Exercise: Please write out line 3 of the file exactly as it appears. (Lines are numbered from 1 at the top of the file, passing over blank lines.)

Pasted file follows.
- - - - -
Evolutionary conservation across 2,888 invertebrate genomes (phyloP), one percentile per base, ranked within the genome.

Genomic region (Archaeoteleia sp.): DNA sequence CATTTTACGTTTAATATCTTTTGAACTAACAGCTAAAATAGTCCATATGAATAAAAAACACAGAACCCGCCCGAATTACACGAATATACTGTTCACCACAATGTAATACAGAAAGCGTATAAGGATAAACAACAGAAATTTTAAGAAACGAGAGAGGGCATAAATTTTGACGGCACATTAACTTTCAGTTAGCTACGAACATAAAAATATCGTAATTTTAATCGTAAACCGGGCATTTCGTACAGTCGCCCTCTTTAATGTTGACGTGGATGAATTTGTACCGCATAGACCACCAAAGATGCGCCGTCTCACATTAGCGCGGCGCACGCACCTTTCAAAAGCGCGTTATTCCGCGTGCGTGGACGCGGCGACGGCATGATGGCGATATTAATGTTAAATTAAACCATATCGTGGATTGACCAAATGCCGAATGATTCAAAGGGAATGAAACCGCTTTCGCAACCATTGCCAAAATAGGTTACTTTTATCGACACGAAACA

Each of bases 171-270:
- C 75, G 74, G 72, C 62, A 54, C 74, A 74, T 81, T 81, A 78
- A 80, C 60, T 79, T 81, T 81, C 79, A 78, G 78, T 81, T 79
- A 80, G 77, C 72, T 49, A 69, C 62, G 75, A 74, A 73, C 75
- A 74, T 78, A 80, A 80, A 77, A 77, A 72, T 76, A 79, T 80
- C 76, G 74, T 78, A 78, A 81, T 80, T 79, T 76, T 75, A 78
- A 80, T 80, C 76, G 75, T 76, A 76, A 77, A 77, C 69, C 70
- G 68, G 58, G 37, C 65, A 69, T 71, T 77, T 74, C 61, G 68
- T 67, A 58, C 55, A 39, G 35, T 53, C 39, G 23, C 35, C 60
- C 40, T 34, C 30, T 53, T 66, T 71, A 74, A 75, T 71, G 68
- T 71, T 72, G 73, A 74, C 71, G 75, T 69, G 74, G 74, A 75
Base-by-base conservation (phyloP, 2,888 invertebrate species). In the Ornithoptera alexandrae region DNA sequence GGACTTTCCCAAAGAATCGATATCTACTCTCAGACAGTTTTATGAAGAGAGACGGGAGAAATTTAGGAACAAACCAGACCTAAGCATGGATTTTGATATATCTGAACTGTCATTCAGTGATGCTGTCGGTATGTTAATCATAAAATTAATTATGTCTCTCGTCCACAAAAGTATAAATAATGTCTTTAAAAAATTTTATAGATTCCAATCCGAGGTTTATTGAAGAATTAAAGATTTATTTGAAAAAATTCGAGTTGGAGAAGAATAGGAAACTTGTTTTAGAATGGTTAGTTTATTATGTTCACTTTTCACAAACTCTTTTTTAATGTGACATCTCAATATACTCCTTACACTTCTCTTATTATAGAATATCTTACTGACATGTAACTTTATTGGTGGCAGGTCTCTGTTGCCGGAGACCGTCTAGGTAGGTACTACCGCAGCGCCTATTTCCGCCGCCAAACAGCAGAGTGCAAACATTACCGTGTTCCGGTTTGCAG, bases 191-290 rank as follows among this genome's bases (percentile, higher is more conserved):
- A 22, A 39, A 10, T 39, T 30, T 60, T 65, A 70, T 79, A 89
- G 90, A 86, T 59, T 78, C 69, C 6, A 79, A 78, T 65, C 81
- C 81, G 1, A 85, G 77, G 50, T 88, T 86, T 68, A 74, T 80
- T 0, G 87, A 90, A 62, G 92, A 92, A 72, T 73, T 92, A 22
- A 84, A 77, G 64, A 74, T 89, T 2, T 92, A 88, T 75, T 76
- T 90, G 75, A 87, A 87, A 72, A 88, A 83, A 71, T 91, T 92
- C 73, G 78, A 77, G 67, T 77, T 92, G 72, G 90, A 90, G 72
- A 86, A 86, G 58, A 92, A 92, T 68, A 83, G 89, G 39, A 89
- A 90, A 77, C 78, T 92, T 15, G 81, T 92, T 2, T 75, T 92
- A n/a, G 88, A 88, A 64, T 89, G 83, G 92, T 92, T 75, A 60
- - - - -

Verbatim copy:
Each of bases 171-270: